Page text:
He’d already convinced his wife, a Southerner, to buy a lake house near Fremont while teaching public policy at the University of Texas — and says the Alabama native fell in love with the state despite its “scary” winters. She has since become a one-woman chamber of commerce, trying to recruit people to move to Nebraska to raise their families.
After he arrived on campus, Sasse began eliminating tenured professors whose classes weren’t attracting enough students.
“Some (classes) literally had more professors than students,” he said.
That meant a lot of tearful conversations on the couch outside his office with “nice, well-meaning” professors about whether it made sense for them to stay at Midland. Lifetime tenure was gone, replaced by “term tenure.”
“The college doesn’t exist as a jobs program for teachers,” he said. “We raised a bunch of money and bought a lot of professors out.”
Enrollment has nearly doubled since he arrived, and was already growing at the fastest pace among Nebraska colleges when Midland recently bought Dana College in Blair, a Lutheran college that closed in 2010.
Sasse has also worked to “reinvent freshman year” to help students make the transition from high school – where they “have to get permission to pee” – to college.
“We decided not to waste a crisis,” he said, quoting Rahm Emanuel, Obama’s former chief of staff and now mayor of Chicago, recently dubbed “Chicago Bull” by Time magazine. Yes, that Rahm.
Sasse may be a self-described right-wing conservative – pro-guns and pro-life – but he isn’t afraid to credit Emanuel with being “incredibly effective” at things such as reducing crime.
He also admits he’s never run for public office before, and so is probably breaking some of the cardinal rules with such comments.
He considers his time at the helm of Midland his most interesting job experience so far, because “this is home … and this sector is so necessary to the American Dream.”
He said he loves his job at Midland, but that he’s worried about the kind of world he’ll leave his children before launching into a critique of Obamacare.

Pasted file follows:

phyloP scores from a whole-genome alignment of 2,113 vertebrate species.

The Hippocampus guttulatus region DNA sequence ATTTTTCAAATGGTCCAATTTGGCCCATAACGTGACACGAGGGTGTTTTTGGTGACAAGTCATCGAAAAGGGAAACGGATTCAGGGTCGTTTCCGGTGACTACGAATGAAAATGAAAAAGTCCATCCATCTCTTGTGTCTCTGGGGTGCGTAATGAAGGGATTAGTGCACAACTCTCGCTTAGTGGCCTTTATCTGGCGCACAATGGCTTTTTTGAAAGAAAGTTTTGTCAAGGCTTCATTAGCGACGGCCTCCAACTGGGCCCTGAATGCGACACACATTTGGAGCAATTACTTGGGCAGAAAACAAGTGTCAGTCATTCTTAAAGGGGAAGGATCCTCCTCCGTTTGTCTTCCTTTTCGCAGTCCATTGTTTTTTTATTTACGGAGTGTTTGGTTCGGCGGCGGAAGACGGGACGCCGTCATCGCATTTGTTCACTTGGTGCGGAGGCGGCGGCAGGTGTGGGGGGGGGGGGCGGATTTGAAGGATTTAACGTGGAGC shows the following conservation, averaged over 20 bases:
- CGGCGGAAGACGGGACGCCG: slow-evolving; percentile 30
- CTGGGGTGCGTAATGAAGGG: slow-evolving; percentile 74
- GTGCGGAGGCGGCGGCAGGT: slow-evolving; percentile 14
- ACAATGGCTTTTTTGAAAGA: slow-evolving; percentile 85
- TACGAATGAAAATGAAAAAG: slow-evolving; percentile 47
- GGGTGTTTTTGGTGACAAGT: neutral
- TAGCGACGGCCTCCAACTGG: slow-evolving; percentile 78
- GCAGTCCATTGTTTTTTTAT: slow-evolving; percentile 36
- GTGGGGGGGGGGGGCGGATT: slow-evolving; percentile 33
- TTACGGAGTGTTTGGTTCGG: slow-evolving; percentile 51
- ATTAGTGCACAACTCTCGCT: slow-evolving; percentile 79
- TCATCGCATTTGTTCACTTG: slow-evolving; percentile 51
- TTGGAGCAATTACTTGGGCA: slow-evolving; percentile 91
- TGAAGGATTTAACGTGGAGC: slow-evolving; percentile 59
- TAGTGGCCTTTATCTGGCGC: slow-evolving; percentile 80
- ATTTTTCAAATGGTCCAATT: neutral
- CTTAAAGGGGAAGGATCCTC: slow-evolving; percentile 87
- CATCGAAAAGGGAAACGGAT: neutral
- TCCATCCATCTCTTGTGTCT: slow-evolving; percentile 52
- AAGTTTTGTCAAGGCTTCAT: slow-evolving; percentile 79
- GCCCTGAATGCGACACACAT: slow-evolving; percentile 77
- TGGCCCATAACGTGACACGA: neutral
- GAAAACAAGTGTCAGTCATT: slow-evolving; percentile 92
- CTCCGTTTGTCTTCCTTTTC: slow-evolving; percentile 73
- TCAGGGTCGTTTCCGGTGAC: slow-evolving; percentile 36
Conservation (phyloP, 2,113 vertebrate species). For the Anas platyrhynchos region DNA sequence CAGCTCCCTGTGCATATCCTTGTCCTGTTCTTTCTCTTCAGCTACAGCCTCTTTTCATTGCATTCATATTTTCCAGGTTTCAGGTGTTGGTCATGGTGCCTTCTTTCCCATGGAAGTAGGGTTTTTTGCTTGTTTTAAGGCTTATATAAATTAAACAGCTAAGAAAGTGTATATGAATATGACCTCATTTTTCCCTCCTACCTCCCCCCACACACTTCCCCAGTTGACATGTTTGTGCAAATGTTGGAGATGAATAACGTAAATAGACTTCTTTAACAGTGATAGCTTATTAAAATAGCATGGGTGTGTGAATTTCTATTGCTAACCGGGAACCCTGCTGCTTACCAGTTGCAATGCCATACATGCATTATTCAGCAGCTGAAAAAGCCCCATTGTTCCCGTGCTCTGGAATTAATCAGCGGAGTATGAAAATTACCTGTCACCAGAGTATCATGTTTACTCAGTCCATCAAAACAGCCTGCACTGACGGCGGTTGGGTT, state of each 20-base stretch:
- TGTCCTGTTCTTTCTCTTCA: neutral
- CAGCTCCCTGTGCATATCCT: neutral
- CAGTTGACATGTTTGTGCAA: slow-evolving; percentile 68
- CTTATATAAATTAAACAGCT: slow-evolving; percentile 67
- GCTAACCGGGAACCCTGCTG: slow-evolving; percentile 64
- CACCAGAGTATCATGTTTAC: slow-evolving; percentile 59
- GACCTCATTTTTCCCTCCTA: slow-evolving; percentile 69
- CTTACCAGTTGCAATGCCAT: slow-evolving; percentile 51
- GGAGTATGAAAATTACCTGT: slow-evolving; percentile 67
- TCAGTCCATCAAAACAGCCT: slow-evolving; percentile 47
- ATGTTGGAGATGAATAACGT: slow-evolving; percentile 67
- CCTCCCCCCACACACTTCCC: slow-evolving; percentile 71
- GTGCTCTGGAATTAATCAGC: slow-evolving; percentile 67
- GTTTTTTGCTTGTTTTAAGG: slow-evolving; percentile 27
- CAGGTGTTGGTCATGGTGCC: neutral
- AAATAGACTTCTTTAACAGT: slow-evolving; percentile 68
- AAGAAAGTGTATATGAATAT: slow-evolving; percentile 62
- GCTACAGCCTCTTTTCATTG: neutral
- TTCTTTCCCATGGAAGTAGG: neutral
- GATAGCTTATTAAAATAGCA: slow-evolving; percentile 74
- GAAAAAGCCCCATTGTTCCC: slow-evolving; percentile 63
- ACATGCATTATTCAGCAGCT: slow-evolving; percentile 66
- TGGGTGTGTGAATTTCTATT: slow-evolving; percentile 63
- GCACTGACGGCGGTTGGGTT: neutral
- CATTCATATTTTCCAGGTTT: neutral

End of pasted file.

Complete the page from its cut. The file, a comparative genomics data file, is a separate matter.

“Anything that takes 2,700 pages to write and 20,000 pages to regulate shouldn’t pass,” he said.
He said the national health program will set up more IRS-type scandals where the federal bureaucracy infringes on people’s rights.
If he enters the U.S. Senate race, it’s clear he’ll be a formidable candidate. What he lacks in name recognition he makes up for with Kennedy-esque looks and polished speaking skills. He’s on a national speaking circuit. He’s one of the top half-dozen listed by the Worldwide Speakers Group under health care, just a few notches below former U.S. Speaker of the House Newt Gingrich. That has him in front of audiences about twice a month.
He often brings one of his three children on his trips, and assigns them with playing the role of a cub reporter who reports back to the family at home. The kids have learned that the best headlines around the dinner table are the ones that poke fun at his screw-ups. Like the time he gave a whole speech in ALL CAPS, according to his reporter-child.
One health group that hosted him called Sasse one of the leading minds in health care, and he’s debated former Vermont governor and presidential contender Howard Dean on Obamacare several times. He calls Dean his “debate partner” and gives Dean credit for being open about his support for a European-style, government-run health care program.
Sasse spoke to a crowd of about 20 Friday at a Rotary Club meeting at the Knolls Country Club in Lincoln, and it was clear he knows Obamacare inside and out, as well as other government programs. He is, after all, a Harvard graduate – even though he sometimes merely says he went to college “in Boston.”
So why leave home and head to Congress – a place so broken that one senator is unlikely to fix it? Sasse said he’s not naïve about how hard it would be to make a difference, but he’s optimistic that “thoughtful people” can improve it.
“I’m the policy nerd and I care about national solutions,” he said.